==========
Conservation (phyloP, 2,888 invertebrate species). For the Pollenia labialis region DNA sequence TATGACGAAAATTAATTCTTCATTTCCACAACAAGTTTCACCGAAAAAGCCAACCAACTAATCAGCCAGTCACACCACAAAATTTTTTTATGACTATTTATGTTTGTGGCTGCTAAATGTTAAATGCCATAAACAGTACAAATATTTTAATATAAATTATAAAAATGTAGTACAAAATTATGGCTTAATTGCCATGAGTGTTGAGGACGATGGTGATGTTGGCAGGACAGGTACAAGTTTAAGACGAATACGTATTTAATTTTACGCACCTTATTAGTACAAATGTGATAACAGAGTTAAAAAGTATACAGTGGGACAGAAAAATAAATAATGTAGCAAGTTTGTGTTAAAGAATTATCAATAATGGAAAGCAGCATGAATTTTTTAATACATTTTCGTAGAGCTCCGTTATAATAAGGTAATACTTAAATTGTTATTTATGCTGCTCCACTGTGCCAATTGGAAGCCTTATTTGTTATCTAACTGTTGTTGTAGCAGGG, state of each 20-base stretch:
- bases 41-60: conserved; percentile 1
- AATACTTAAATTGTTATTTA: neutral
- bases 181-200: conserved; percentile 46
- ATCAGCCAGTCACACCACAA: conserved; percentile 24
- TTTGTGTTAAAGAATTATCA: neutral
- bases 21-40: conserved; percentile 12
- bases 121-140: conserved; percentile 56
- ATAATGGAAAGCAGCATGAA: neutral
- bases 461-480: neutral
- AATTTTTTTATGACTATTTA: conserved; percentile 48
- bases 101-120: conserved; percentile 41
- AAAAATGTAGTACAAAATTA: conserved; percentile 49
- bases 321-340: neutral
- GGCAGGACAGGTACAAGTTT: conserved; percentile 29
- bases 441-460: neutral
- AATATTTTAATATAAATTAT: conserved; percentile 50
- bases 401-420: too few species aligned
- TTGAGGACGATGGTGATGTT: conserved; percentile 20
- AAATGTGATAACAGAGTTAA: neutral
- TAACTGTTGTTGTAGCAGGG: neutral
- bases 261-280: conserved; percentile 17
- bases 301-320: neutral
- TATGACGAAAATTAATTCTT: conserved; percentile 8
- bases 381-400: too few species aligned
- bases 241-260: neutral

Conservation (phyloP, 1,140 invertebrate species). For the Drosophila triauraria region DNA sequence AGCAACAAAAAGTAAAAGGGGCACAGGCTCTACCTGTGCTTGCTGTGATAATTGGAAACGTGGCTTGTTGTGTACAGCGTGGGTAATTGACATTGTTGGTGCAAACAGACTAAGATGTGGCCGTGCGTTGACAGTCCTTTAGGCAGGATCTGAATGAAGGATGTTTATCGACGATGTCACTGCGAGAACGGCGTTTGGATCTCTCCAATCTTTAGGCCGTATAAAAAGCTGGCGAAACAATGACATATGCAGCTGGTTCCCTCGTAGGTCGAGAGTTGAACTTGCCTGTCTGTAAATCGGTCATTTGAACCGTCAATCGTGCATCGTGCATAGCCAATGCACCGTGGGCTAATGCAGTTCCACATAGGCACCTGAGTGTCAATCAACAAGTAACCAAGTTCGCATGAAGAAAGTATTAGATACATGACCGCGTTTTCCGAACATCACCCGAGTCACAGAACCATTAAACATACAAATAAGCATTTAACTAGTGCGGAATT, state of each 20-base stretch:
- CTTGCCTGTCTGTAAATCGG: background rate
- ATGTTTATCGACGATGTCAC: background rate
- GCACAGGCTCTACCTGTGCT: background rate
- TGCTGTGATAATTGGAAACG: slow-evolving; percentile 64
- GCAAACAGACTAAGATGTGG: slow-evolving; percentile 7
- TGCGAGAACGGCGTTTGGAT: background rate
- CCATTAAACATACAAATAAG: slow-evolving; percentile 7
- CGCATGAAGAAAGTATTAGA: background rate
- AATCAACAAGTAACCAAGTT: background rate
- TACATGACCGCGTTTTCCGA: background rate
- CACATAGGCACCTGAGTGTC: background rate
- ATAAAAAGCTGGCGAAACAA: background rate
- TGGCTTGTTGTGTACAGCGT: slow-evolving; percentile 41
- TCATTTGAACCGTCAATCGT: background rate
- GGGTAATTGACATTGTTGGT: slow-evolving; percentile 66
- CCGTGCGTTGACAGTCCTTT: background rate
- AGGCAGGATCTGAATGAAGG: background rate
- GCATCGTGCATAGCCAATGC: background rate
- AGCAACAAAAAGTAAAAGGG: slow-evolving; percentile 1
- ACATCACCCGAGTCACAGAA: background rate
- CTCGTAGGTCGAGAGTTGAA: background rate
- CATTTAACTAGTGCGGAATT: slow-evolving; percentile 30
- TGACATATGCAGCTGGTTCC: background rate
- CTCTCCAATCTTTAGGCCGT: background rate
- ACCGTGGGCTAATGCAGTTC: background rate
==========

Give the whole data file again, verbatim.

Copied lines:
Conservation (phyloP, 2,888 invertebrate species). For the Pollenia labialis region DNA sequence TATGACGAAAATTAATTCTTCATTTCCACAACAAGTTTCACCGAAAAAGCCAACCAACTAATCAGCCAGTCACACCACAAAATTTTTTTATGACTATTTATGTTTGTGGCTGCTAAATGTTAAATGCCATAAACAGTACAAATATTTTAATATAAATTATAAAAATGTAGTACAAAATTATGGCTTAATTGCCATGAGTGTTGAGGACGATGGTGATGTTGGCAGGACAGGTACAAGTTTAAGACGAATACGTATTTAATTTTACGCACCTTATTAGTACAAATGTGATAACAGAGTTAAAAAGTATACAGTGGGACAGAAAAATAAATAATGTAGCAAGTTTGTGTTAAAGAATTATCAATAATGGAAAGCAGCATGAATTTTTTAATACATTTTCGTAGAGCTCCGTTATAATAAGGTAATACTTAAATTGTTATTTATGCTGCTCCACTGTGCCAATTGGAAGCCTTATTTGTTATCTAACTGTTGTTGTAGCAGGG, state of each 20-base stretch:
- bases 41-60: conserved; percentile 1
- AATACTTAAATTGTTATTTA: neutral
- bases 181-200: conserved; percentile 46
- ATCAGCCAGTCACACCACAA: conserved; percentile 24
- TTTGTGTTAAAGAATTATCA: neutral
- bases 21-40: conserved; percentile 12
- bases 121-140: conserved; percentile 56
- ATAATGGAAAGCAGCATGAA: neutral
- bases 461-480: neutral
- AATTTTTTTATGACTATTTA: conserved; percentile 48
- bases 101-120: conserved; percentile 41
- AAAAATGTAGTACAAAATTA: conserved; percentile 49
- bases 321-340: neutral
- GGCAGGACAGGTACAAGTTT: conserved; percentile 29
- bases 441-460: neutral
- AATATTTTAATATAAATTAT: conserved; percentile 50
- bases 401-420: too few species aligned
- TTGAGGACGATGGTGATGTT: conserved; percentile 20
- AAATGTGATAACAGAGTTAA: neutral
- TAACTGTTGTTGTAGCAGGG: neutral
- bases 261-280: conserved; percentile 17
- bases 301-320: neutral
- TATGACGAAAATTAATTCTT: conserved; percentile 8
- bases 381-400: too few species aligned
- bases 241-260: neutral

Conservation (phyloP, 1,140 invertebrate species). For the Drosophila triauraria region DNA sequence AGCAACAAAAAGTAAAAGGGGCACAGGCTCTACCTGTGCTTGCTGTGATAATTGGAAACGTGGCTTGTTGTGTACAGCGTGGGTAATTGACATTGTTGGTGCAAACAGACTAAGATGTGGCCGTGCGTTGACAGTCCTTTAGGCAGGATCTGAATGAAGGATGTTTATCGACGATGTCACTGCGAGAACGGCGTTTGGATCTCTCCAATCTTTAGGCCGTATAAAAAGCTGGCGAAACAATGACATATGCAGCTGGTTCCCTCGTAGGTCGAGAGTTGAACTTGCCTGTCTGTAAATCGGTCATTTGAACCGTCAATCGTGCATCGTGCATAGCCAATGCACCGTGGGCTAATGCAGTTCCACATAGGCACCTGAGTGTCAATCAACAAGTAACCAAGTTCGCATGAAGAAAGTATTAGATACATGACCGCGTTTTCCGAACATCACCCGAGTCACAGAACCATTAAACATACAAATAAGCATTTAACTAGTGCGGAATT, state of each 20-base stretch:
- CTTGCCTGTCTGTAAATCGG: background rate
- ATGTTTATCGACGATGTCAC: background rate
- GCACAGGCTCTACCTGTGCT: background rate
- TGCTGTGATAATTGGAAACG: slow-evolving; percentile 64
- GCAAACAGACTAAGATGTGG: slow-evolving; percentile 7
- TGCGAGAACGGCGTTTGGAT: background rate
- CCATTAAACATACAAATAAG: slow-evolving; percentile 7
- CGCATGAAGAAAGTATTAGA: background rate
- AATCAACAAGTAACCAAGTT: background rate
- TACATGACCGCGTTTTCCGA: background rate
- CACATAGGCACCTGAGTGTC: background rate
- ATAAAAAGCTGGCGAAACAA: background rate
- TGGCTTGTTGTGTACAGCGT: slow-evolving; percentile 41
- TCATTTGAACCGTCAATCGT: background rate
- GGGTAATTGACATTGTTGGT: slow-evolving; percentile 66
- CCGTGCGTTGACAGTCCTTT: background rate
- AGGCAGGATCTGAATGAAGG: background rate
- GCATCGTGCATAGCCAATGC: background rate
- AGCAACAAAAAGTAAAAGGG: slow-evolving; percentile 1
- ACATCACCCGAGTCACAGAA: background rate
- CTCGTAGGTCGAGAGTTGAA: background rate
- CATTTAACTAGTGCGGAATT: slow-evolving; percentile 30
- TGACATATGCAGCTGGTTCC: background rate
- CTCTCCAATCTTTAGGCCGT: background rate
- ACCGTGGGCTAATGCAGTTC: background rate